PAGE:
skip to main content


The NSF Public Access Repository (NSF-PAR) system and access will be unavailable from 10:00 PM ET on Friday, December 8 until 2:00 AM ET on Saturday, December 9 due to maintenance. We apologize for the inconvenience.

Search for: All records

Creators/Authors contains: "Chatterjee, Sourav"

Note: When clicking on a Digital Object Identifier (DOI) number, you will be taken to an external site maintained by the publisher. Some full text articles may not yet be available without a charge during the embargo (administrative interval).
What is a DOI Number?

Some links on this page may take you to non-federal websites. Their policies may differ from this site.

  1. Free, publicly-accessible full text available May 1, 2024
  2. Free, publicly-accessible full text available May 1, 2024
  3. Free, publicly-accessible full text available March 1, 2024
  4. Free, publicly-accessible full text available February 1, 2024
  5. Abstract

    Over the course of several years, stars trace helical trajectories as they traverse across the sky due to the combined effects of proper motion and parallax. It is well known that the gravitational pull of an unseen companion can cause deviations to these tracks. Several studies have pointed out that the astrometric mission Gaia will be able to identify a slew of new exoplanets, stellar binaries, and compact object companions with orbital periods as short as tens of days to as long as Gaia's lifetime. Here, we use mock astrometric observations to demonstrate that Gaia can identify and characterize black hole companions to luminous stars with orbital periods longer than Gaia's lifetime. Such astrometric binaries have orbital periods too long to exhibit complete orbits, and instead are identified through curvature in their characteristic helical paths. By simultaneously measuring the radius of this curvature and the orbital velocity, constraints can be placed on the underlying orbit. We quantify the precision with which Gaia can measure orbital accelerations and apply that to model predictions for the population of black holes orbiting stars in the stellar neighborhood. Although orbital degeneracies imply that many of the accelerations induced by hidden black holes could also be explained by faint low-mass stars, we discuss how the nature of certain putative black hole companions can be confirmed with high confidence using Gaia data alone.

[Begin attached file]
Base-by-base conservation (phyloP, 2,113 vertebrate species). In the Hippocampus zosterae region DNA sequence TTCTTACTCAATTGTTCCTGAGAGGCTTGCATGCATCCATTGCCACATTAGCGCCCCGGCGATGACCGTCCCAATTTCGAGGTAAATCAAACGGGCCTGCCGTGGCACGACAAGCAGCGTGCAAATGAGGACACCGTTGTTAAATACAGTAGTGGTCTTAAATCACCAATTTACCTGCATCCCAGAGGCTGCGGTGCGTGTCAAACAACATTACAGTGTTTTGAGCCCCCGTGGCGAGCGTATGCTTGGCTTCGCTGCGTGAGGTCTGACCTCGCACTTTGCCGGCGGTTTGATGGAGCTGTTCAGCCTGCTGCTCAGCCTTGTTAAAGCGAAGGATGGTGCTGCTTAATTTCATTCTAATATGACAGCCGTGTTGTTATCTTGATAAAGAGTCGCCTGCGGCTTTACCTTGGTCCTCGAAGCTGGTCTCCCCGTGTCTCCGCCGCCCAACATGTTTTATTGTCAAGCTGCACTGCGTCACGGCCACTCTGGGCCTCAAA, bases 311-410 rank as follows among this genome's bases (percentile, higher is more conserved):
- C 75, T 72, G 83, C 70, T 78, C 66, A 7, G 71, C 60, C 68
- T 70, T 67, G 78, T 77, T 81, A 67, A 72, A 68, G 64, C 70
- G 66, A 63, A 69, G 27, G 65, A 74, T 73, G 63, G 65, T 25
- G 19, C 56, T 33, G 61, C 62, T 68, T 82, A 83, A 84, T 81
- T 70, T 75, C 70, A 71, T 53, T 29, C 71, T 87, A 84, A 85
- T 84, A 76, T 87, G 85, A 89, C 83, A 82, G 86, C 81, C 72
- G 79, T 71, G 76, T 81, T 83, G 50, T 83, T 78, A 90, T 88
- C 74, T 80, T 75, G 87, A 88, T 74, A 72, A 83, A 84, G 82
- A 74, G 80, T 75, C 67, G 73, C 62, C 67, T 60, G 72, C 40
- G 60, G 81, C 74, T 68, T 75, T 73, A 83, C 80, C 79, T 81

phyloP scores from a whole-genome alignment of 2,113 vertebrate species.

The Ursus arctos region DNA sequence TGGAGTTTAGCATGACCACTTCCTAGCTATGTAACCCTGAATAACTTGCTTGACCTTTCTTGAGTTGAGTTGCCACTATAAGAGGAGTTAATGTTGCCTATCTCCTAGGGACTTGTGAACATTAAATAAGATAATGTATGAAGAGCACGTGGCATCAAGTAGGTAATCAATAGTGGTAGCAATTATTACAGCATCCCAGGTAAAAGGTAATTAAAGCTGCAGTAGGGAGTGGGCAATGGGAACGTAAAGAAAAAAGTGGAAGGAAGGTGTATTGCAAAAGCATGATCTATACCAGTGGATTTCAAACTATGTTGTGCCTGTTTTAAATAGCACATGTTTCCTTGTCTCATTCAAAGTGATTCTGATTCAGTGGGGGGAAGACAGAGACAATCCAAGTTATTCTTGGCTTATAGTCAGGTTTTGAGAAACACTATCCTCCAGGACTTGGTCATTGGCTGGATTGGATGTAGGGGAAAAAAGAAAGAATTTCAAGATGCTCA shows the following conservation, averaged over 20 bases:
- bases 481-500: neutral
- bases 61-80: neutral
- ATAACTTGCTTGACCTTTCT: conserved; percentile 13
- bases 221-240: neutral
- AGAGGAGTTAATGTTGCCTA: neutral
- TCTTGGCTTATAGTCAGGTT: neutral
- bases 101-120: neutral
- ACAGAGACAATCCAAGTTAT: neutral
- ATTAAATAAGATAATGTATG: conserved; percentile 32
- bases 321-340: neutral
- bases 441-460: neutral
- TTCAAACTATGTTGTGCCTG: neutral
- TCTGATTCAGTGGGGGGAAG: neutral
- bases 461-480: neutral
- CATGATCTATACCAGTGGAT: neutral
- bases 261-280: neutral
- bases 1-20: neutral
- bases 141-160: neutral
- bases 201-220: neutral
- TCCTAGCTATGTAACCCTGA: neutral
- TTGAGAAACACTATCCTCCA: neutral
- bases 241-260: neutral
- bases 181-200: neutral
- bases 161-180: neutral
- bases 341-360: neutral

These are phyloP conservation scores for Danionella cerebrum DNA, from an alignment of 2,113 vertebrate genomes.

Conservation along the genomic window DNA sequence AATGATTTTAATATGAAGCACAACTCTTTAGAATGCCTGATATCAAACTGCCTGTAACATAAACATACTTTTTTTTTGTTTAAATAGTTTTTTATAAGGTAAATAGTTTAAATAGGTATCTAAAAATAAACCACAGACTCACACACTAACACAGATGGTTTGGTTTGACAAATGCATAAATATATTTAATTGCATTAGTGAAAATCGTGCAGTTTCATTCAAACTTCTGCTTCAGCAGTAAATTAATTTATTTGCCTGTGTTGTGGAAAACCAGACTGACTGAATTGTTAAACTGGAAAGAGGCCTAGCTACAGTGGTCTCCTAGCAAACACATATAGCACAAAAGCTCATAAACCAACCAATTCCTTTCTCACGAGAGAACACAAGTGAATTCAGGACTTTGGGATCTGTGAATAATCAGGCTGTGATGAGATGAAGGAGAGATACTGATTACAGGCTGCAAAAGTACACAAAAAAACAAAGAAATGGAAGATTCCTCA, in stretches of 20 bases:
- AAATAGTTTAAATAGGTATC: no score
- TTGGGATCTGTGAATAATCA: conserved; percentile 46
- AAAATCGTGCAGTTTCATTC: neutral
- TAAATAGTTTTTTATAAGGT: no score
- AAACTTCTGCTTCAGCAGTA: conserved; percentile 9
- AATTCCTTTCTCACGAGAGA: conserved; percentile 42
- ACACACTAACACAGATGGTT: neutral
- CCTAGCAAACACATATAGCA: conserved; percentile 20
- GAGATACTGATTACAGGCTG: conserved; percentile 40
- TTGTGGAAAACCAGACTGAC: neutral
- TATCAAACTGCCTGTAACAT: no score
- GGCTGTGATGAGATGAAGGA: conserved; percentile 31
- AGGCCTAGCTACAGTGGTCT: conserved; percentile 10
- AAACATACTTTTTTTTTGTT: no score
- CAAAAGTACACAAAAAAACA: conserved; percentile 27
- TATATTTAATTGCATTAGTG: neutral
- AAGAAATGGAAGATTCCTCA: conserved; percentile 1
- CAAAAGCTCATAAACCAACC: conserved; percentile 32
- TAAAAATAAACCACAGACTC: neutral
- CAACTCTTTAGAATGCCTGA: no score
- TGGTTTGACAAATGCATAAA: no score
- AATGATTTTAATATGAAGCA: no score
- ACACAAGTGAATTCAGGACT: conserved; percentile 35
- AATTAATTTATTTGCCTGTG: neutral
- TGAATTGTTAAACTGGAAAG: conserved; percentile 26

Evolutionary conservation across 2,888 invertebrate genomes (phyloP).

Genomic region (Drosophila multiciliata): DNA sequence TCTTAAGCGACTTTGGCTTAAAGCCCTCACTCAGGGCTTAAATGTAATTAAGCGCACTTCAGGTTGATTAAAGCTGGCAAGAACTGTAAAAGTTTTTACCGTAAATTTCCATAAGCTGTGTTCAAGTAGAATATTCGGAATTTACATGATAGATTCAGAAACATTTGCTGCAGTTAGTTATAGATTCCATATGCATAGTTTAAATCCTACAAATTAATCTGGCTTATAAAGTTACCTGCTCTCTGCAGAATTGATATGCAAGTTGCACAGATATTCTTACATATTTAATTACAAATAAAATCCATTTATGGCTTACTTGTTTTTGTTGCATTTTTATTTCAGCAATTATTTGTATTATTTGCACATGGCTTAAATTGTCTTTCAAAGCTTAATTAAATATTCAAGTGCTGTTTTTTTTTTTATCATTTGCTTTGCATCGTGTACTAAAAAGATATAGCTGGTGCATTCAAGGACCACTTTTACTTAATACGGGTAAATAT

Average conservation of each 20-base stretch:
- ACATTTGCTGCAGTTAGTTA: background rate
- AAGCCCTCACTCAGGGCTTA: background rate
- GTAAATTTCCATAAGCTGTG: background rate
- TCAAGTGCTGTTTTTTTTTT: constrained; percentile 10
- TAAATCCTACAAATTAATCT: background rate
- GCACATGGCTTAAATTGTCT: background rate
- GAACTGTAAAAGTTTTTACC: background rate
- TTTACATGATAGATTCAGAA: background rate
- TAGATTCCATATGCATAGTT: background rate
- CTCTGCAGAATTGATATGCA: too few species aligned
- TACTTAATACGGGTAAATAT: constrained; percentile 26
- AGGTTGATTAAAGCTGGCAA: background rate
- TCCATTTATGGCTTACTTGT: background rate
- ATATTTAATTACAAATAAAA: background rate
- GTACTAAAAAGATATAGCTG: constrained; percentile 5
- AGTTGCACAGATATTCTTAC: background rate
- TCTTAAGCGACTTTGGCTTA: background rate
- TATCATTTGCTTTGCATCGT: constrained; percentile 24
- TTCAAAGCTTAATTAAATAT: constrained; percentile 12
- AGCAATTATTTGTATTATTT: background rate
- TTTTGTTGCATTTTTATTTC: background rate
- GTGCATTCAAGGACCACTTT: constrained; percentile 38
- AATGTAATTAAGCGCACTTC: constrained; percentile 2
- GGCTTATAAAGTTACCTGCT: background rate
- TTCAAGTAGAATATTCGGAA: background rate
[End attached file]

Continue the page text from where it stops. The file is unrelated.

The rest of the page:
more » « less
  6. Abstract

    The theory of stellar escape from globular clusters (GCs) dates back nearly a century, especially the gradual evaporation of GCs via two-body relaxation coupled with external tides. More violent ejection can also occur via strong gravitational scattering, supernovae, gravitational wave-driven mergers, tidal disruption events, and physical collisions, but comprehensive study of the many escape mechanisms has been limited. Recent exquisite kinematic data from the Gaia space telescope has revealed numerous stellar streams in the Milky Way (MW) and traced the origin of many to specific MWGCs, highlighting the need for further examination of stellar escape from these clusters. In this study, the first of a series, we lay the groundwork for detailed follow-up comparisons between Cluster Monte Carlo GC models and the latest Gaia data on the outskirts of MWGCs, their tidal tails, and associated streams. We thoroughly review escape mechanisms from GCs and examine their relative contributions to the escape rate, ejection velocities, and escaper demographics. We show for the first time that three-body binary formation may dominate high-speed ejection from typical MWGCs, potentially explaining some of the hypervelocity stars in the MW. Due to their mass, black holes strongly catalyze this process, and their loss at the onset of observable core collapse, characterized by a steep central brightness profile, dramatically curtails three-body binary formation, despite the increased post-collapse density. We also demonstrate that even when born from a thermal eccentricity distribution, escaping binaries have significantly nonthermal eccentricities consistent with the roughly uniform distribution observed in the Galactic field.

    more » « less
  7. Abstract

    Ballistic deposition is one of the many models of interface growth that are believed to be in the KPZ universality class, but have so far proved to be largely intractable mathematically. In this model, blocks of size one fall independently as Poisson processes at each site on the ‐dimensional lattice, and either attach themselves to the column growing at that site, or to the side of an adjacent column, whichever comes first. It is not hard to see that if we subtract off the height of the column at the origin from the heights of the other columns, the resulting interface process is Markovian. The main result of this article is that this Markov process has at least one invariant probability measure. We conjecture that the invariant measure is not unique, and provide some partial evidence.

    more » « less